• Calling Player.connect() on a Cast Player will transition it to PAUSED (onPaused()) state instead of (onReady)
    • READY (onReady) state is not (or not always) reported
  6. Cast Player should not be stopped when your activity goes to the background. Let it keep playing on the big-screen. However you still need to detach!

Using the Cast and local player together

Currently the Cast player can only play back content on a Cast device and the local player can only do so locally on the android device. Therefore at this time it is your responsibility to integrate together these two players in your application’s codebase.

The simplest way is to create and use your local player as usual, and also listen to an available Cast Session, when it becomes available create a Cast player and set & attach your listeners there.

CAUTION: Always make sure to stop the local player when transitioning to a Cast device. Playing back content on both at the same time is not only a bad UX but will also count double to your viewer hours!

Use the following high-level guide to implement handover between local and Cast players:

Transitioning to Cast player

  1. Create your local player
  2. Set and attach your listeners
  3. Register a SessionManagerListener to watch for an available CastSession
    • Acquire the CastContext
    • Add a listener to the CastSessionManager in onStart() (and remove it in onStop()) of your Activity
  4. When a CastSession becomes available you can start the handover
  5. Take note of the progress of local player
  6. Detach (Player.detach()) and stop the local player
  7. Create the Cast player using CastPlayerFactory.createPlayer()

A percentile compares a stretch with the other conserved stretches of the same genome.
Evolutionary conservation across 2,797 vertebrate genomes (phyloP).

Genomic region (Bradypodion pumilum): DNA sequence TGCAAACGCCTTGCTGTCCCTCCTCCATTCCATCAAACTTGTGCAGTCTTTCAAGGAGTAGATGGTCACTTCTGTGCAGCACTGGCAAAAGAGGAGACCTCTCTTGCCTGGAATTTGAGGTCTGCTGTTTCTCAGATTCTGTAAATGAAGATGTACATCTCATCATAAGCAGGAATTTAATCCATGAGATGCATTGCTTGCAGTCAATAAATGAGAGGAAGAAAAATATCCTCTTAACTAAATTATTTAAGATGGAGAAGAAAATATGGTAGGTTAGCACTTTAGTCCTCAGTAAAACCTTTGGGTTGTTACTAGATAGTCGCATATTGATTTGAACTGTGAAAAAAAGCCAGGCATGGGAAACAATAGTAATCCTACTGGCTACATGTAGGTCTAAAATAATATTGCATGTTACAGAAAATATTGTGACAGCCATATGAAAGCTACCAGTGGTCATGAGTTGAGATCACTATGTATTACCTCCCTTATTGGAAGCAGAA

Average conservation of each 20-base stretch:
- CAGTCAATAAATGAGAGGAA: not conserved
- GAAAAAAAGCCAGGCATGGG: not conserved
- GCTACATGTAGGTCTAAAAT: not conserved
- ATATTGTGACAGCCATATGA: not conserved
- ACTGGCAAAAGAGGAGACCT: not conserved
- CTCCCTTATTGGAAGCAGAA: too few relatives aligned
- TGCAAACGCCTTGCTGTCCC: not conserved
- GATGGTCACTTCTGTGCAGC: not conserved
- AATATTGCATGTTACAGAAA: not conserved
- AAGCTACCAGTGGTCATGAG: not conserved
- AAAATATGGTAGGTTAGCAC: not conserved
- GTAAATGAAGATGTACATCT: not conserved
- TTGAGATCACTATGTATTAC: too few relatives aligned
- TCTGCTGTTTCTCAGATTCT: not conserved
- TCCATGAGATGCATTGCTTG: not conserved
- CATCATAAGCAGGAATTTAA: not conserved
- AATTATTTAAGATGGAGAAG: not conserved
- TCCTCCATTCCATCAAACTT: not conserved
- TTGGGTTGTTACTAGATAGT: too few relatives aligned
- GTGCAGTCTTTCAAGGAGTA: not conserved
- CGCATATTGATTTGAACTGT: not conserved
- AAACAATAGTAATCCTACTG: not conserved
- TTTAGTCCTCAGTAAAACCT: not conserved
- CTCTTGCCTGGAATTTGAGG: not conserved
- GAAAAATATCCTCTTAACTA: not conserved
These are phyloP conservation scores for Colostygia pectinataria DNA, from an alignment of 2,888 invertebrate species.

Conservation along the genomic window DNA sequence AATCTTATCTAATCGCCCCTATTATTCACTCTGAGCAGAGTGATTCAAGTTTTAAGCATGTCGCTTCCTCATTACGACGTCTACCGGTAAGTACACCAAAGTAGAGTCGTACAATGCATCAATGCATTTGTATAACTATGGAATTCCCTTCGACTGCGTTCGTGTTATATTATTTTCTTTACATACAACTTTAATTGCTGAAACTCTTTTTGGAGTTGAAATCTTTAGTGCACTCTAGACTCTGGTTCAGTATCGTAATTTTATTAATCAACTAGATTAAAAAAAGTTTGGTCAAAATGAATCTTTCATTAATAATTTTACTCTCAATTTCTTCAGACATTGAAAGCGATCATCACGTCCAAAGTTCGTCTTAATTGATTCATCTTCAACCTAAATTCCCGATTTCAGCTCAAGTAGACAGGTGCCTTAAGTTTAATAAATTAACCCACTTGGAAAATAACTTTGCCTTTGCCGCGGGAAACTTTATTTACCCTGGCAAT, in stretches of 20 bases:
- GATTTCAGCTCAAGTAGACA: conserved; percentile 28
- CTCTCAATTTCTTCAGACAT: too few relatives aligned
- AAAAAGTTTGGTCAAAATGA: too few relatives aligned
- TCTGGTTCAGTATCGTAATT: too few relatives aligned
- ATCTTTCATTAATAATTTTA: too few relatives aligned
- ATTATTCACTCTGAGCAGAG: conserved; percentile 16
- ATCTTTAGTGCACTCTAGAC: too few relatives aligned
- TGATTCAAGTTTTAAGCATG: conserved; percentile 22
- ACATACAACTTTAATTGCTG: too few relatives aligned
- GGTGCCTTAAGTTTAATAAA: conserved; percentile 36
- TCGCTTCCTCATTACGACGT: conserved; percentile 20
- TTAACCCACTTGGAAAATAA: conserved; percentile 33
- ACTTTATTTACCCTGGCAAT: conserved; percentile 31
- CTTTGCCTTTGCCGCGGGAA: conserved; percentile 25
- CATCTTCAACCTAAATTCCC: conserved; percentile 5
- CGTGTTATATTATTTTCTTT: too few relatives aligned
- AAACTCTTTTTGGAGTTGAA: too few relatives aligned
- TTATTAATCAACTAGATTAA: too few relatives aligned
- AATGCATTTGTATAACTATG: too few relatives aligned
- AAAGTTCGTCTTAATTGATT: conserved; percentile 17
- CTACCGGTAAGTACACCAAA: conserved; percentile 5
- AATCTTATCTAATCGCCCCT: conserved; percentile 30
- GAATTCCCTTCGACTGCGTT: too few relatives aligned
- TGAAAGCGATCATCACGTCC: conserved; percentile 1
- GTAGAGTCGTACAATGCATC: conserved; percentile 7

8. Initialize the cast player with the same content and use the saved position. Player.initWithContent(contentDescriptor, initialPosition)
  9. Set the same listeners to the Cast player and attach them
  10. Call on the Cast player

Transitioning to local player

  1. When the CastSession has ended you will receive a call to onSessionEnded(CastSession, int)
  2. Take note of the Cast player’s progress
  3. Detach & tear down the Cast player using detach() and destroy()
  4. Start the local player at the right position
    • Either seek the player to the last known position of Cast player
    • Or if it has been destroyed then initialize it with the position and same content Player.initWithContent(contentDescriptor, initialPosition)
  5. Set the same listeners to the local player and attach them
  6. Call connect() or pause() on the local player — recommended UX is to not automatically play content when transitioning back from Cast to local player.

Future versions of the SDK might provide integrated support to handle Cast & local player together and take off the burden of our SDK users.